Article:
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Texas prosecutor will serve 10 days in jail for wrongfully convicting man imprisoned for 25 years

By George Chidi
Saturday, November 9, 2013 20:08 EDT
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Former Williamson County District Attorney Ken Anderson did not disclose evidence to the defense in a case 27 years ago, and will spend 10 days in a county jail.

As a consequence of that misconduct, though, Michael Morton spent 25 years in prison for the murder of his wife Christine, a crime he did not commit, for which he was exonerated by DNA evidence last year.

Christine Morton’s actual killer, Mark Alan Norwood, was convicted of her murder earlier this year, and is now indicted for killing another woman in Austin two and a half years after Christine’s death.

Morton’s defenders from the Innocence Project hailed the legal precedent set Friday by Anderson’s plea deal allowing for a contempt charge for failing to disclose exculpatory evidence. “Every state and federal judge can issue such an order tomorrow and deter those few prosecutors who would otherwise deliberately violate their ethical and legal duties,” said Barry Scheck, Co-Director of the Innocence Project, which is affiliated with Cardozo School of Law. After suffering 25 years in prison as an innocent man, Michael Morton has courageously fought to hold Ken Anderson accountable and to prevent anyone from being victimized by similar misconduct. Today was an important first step.”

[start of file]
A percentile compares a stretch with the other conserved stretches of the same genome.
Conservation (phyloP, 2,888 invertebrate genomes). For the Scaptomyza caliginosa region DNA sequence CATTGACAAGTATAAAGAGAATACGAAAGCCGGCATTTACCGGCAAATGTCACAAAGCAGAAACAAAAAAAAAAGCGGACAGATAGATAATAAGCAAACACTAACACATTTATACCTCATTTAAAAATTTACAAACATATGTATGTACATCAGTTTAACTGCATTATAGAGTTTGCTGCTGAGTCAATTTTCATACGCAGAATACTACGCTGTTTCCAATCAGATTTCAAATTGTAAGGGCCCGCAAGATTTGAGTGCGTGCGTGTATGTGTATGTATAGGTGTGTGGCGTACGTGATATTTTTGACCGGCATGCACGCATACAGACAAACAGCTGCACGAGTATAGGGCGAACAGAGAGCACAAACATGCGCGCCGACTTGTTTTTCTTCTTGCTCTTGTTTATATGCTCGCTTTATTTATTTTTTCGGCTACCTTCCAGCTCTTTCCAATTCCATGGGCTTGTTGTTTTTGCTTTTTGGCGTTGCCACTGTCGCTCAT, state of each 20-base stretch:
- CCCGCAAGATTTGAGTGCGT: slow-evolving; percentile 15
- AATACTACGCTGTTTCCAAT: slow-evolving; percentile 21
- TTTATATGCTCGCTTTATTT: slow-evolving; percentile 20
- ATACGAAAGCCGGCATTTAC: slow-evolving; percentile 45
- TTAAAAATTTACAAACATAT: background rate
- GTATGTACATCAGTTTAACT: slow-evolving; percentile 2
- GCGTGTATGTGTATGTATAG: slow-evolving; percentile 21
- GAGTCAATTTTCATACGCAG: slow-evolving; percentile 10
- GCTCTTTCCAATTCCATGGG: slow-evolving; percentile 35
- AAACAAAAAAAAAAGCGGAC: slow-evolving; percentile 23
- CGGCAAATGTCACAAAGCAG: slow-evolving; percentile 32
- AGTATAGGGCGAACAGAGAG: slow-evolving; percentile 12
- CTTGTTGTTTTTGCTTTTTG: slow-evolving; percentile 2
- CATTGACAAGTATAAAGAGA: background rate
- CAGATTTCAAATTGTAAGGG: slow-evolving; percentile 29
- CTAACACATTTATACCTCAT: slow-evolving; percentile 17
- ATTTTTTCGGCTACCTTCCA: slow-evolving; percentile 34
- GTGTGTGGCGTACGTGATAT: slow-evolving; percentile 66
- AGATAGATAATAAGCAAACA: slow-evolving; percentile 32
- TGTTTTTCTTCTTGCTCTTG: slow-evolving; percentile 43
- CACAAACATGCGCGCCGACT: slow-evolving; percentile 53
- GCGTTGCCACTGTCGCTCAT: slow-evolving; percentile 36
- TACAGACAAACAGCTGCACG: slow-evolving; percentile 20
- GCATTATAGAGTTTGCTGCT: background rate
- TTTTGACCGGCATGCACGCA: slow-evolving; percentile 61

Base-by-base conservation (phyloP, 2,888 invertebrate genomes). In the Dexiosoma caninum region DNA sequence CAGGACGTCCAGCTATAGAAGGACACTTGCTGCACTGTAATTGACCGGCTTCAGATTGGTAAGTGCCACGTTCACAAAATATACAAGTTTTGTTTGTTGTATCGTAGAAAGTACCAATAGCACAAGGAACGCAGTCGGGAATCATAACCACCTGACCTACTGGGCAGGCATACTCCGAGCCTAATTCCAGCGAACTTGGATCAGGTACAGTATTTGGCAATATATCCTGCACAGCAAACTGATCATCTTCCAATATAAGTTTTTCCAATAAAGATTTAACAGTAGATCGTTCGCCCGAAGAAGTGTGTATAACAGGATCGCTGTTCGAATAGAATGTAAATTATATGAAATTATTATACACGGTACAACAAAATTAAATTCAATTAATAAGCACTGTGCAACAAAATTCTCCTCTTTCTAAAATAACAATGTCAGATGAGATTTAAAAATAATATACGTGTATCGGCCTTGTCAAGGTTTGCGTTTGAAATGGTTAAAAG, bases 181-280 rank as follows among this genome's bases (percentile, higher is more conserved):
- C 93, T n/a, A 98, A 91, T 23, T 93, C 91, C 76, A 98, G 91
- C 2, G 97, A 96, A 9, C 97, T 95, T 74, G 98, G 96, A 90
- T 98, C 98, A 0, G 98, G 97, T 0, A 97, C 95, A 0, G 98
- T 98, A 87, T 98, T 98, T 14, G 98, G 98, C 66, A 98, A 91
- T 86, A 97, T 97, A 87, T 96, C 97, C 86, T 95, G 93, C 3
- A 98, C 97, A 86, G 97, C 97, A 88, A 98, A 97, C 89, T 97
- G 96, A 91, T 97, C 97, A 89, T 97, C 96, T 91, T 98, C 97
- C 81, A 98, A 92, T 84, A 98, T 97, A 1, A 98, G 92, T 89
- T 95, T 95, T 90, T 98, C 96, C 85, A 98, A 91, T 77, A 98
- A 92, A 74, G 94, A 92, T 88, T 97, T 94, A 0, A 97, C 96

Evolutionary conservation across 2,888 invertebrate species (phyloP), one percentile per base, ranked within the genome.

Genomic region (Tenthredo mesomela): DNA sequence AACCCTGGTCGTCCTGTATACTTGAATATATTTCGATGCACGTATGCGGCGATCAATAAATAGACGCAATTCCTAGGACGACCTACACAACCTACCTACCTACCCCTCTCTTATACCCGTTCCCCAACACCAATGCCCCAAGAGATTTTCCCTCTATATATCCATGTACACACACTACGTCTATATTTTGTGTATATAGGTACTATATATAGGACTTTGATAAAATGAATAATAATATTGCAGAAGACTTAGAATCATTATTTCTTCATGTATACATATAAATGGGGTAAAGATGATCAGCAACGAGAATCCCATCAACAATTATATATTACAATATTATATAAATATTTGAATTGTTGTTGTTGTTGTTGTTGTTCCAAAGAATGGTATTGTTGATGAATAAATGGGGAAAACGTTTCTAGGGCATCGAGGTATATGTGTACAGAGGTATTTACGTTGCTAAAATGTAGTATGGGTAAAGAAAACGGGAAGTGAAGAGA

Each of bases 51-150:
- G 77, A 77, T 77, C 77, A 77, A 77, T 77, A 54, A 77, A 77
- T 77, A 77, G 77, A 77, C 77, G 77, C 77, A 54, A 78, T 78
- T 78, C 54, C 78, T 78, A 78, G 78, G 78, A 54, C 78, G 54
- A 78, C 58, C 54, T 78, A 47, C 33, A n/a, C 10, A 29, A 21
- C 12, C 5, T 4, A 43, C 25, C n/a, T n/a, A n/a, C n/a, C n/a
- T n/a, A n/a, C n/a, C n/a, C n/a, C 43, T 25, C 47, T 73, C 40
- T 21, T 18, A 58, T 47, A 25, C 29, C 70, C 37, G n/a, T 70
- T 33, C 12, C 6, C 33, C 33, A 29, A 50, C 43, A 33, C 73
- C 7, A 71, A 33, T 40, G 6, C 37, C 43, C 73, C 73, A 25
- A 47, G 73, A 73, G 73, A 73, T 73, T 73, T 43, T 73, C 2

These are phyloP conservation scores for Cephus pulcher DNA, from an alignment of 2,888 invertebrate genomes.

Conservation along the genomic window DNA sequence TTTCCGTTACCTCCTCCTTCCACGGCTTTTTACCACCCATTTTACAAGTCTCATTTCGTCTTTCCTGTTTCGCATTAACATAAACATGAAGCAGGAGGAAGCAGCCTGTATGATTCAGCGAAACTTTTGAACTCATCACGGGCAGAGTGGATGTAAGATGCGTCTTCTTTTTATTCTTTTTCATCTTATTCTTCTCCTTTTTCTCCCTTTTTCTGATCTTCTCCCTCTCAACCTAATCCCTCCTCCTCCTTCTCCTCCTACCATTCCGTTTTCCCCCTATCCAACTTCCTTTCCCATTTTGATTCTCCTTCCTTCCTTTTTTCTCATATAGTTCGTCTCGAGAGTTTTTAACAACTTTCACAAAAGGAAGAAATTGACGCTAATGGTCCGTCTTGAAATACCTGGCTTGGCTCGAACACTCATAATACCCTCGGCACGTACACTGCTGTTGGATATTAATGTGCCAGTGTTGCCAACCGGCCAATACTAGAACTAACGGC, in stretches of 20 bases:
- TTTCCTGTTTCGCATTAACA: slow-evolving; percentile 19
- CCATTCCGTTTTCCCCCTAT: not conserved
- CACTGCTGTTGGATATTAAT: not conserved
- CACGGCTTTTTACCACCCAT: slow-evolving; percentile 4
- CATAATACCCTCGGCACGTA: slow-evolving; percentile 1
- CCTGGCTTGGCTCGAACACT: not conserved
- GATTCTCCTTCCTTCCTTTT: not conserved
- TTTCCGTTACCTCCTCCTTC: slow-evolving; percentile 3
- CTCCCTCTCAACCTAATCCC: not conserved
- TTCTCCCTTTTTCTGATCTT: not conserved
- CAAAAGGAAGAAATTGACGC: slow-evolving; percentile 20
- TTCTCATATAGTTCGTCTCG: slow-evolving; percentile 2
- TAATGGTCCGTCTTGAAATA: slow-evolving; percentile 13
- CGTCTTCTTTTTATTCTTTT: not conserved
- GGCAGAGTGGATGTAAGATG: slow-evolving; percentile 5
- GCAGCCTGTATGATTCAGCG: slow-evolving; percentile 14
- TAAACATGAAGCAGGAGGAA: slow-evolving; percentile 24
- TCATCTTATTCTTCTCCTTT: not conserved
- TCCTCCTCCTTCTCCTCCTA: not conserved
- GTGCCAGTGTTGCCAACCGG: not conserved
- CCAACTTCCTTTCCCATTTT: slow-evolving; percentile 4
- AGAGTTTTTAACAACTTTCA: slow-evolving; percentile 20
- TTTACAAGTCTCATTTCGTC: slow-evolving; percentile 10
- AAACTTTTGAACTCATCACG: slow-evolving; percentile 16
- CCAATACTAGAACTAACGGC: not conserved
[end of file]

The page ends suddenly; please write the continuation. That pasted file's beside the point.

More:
Anderson refused to disclose that the lead police investigator had learned that Morton’s 3-year-old son witnessed the crime and told his grandmother that Morton wasn’t the perpetrator, that Anderson had learned that a neighbor had reported seeing someone staking out the house, and that someone had tried to use the victim’s credit card in San Antonio after the murder.

Anderson had been facing up to 10 years in prison on a felony and misdemeanor charges of tampering with evidence, which were dropped according to the Austin American Statesman. Anderson will be disbarred for at least five years as well, pending final review by the Texas Supreme Court.

 
 
 
 
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